The negative and detrimental effects of high fructose on the liver, with special reference to metabolic disorders

Diabetes, Metabolic Syndrome and Obesity: Targets and Therapy 2019:12 821–826

Brandon H. Mai and Liang-Jun Yan.

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  • This review focuses the discussion on the hepatic manifestations of high fructose-implicated liver metabolic disorders such as insulin resistance, obesity due to enhanced lipogenesis, non-alcoholic fatty liver disease (NAFLD), nonalcoholic steatohepatitis (NASH), and type 2 diabetes.


  • The increased consumption of fructose in the average diet through sweeteners such as high-fructose corn syrup (HFCS) and sucrose has resulted in negative outcomes in society through producing a considerable economic and medical burden on our healthcare system.
  • Ingestion of fructose chronically has contributed to multiple health consequences, such as insulin resistance, obesity, liver disorders, and diabetes.
  • Fructose metabolism starts with fructose phosphorylation by fructose kinase in the liver, and this process is not feedback regulated. Therefore, ingestion of high fructose can deplete ATP, increase uric acid production, and increase nucleotide turnover.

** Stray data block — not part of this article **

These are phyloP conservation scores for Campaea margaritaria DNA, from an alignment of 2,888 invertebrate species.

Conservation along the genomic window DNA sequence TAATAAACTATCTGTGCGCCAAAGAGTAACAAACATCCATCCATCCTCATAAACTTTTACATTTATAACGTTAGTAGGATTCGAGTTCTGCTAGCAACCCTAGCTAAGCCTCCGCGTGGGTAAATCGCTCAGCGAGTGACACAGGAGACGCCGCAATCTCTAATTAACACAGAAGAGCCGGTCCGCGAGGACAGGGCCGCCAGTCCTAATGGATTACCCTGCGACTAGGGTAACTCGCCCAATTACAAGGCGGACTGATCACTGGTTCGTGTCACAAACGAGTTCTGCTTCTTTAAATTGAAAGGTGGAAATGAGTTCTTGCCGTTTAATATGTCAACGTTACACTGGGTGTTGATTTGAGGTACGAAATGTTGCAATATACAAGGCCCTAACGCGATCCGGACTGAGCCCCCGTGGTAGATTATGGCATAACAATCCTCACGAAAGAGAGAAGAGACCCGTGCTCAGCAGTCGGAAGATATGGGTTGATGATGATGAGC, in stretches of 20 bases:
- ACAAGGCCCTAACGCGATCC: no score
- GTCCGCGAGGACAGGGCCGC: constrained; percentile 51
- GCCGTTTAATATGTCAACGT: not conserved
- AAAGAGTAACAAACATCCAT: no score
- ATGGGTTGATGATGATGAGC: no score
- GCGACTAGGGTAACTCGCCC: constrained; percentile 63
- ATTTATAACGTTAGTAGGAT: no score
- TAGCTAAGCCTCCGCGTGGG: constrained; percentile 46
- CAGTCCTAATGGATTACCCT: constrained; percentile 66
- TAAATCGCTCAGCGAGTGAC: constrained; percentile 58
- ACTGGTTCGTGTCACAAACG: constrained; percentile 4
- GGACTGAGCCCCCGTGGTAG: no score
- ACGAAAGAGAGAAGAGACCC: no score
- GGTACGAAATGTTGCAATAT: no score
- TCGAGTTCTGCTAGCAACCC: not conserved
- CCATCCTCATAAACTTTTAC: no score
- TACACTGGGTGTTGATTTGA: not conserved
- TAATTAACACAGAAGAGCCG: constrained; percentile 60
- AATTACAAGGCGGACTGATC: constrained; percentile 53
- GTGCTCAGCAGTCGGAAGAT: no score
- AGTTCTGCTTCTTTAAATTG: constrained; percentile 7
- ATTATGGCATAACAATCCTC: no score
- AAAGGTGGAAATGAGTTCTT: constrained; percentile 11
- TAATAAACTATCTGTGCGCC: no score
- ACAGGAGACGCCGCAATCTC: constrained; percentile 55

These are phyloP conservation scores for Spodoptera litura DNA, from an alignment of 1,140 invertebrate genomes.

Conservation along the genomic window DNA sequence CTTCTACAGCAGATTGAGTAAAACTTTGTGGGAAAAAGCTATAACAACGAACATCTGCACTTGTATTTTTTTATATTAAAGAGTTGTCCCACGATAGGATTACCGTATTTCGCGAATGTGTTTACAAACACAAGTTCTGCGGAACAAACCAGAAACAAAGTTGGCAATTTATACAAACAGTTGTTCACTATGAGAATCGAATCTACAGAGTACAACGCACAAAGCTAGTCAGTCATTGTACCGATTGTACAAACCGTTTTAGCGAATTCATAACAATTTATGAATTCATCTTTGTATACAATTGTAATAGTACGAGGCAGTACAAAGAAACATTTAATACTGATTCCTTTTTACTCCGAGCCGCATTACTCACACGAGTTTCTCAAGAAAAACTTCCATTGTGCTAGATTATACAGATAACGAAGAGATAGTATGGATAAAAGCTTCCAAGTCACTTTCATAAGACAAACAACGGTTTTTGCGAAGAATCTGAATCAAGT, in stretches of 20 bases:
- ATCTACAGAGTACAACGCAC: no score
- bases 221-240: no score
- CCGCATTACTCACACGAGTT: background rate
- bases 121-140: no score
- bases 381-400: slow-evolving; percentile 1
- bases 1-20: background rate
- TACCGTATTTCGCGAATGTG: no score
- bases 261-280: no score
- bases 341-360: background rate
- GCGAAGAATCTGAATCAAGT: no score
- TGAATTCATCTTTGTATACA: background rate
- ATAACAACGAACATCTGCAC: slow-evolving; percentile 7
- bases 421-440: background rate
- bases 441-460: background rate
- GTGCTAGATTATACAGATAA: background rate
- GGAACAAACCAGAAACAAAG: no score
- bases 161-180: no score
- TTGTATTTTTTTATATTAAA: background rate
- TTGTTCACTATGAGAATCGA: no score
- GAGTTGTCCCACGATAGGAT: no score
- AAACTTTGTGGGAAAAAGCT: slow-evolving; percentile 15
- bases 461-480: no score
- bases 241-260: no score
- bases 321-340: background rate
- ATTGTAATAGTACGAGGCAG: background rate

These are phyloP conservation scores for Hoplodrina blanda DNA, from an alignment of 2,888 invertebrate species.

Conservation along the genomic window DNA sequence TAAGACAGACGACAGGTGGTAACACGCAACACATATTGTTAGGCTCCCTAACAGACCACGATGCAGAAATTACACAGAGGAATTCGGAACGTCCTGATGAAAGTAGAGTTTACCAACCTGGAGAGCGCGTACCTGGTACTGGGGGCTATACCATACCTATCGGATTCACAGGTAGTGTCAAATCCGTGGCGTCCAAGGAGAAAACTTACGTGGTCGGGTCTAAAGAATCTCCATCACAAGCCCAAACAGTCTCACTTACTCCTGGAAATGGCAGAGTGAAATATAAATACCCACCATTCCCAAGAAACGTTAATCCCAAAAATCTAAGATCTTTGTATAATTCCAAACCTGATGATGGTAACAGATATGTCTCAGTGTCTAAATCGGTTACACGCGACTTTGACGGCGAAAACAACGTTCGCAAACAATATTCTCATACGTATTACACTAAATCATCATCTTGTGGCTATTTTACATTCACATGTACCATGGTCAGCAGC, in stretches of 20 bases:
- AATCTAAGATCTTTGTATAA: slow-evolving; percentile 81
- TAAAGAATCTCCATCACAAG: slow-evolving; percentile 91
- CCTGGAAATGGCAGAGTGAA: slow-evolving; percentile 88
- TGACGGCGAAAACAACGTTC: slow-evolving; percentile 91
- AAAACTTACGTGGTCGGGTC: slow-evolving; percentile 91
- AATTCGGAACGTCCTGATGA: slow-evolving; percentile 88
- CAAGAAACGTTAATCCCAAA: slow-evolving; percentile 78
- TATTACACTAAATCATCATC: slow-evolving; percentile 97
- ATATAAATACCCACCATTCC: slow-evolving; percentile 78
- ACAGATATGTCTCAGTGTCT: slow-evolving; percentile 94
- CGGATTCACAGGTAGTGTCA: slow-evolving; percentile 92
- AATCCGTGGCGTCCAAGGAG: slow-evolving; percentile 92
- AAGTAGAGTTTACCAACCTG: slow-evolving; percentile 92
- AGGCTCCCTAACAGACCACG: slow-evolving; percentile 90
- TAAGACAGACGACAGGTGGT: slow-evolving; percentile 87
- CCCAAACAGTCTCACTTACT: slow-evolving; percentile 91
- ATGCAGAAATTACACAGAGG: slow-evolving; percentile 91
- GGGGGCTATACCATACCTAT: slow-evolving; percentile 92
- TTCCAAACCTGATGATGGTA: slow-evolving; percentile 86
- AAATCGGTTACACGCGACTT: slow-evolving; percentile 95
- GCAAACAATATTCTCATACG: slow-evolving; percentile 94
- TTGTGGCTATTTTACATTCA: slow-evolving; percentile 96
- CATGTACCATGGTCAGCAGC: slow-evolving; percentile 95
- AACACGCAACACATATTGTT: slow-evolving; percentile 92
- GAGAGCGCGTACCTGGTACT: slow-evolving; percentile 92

• No methodology was reported in this review.


  • Studies have shown that hyperuricemia is associated with both NAFLD and NASH. Among the potential causes found, impaired beta oxidation of fatty acids in the liver and enhanced de novo lipogenesis are thought to contribute most towards this outcome.
  • Fructokinase C has been especially noted to facilitate this fat accumulation in the liver via uric acid generation, a decrease of ATP, and increased nucleotide turnover.
  • Still, there are contradictory findings in some studies that suggest fructose consumed over shorter durations or in lower doses may not express these relationships. Additionally, it should be noted that there are likely many other factors that contribute towards the magnitude of the effects of fructose which should be taken into consideration, such as physical inactivity and other dietary components, as well as gestation and lactation periods which lead to deep metabolic changes in mothers and in their progeny via metabolic early programming.


  • Further research with larger clinical trials that examine the effects of lowering HCFS and sugar consumption as well as uric acid levels is warranted to confirm the impact of fructose on health.
  • Further investigation to gain a better understanding of inhibiting or disrupting fructose metabolism in the liver and its effects on specific metabolic regulators may potentially lead to innovative solutions towards chronic liver disorder prevention and treatment that can change the landscape of healthcare.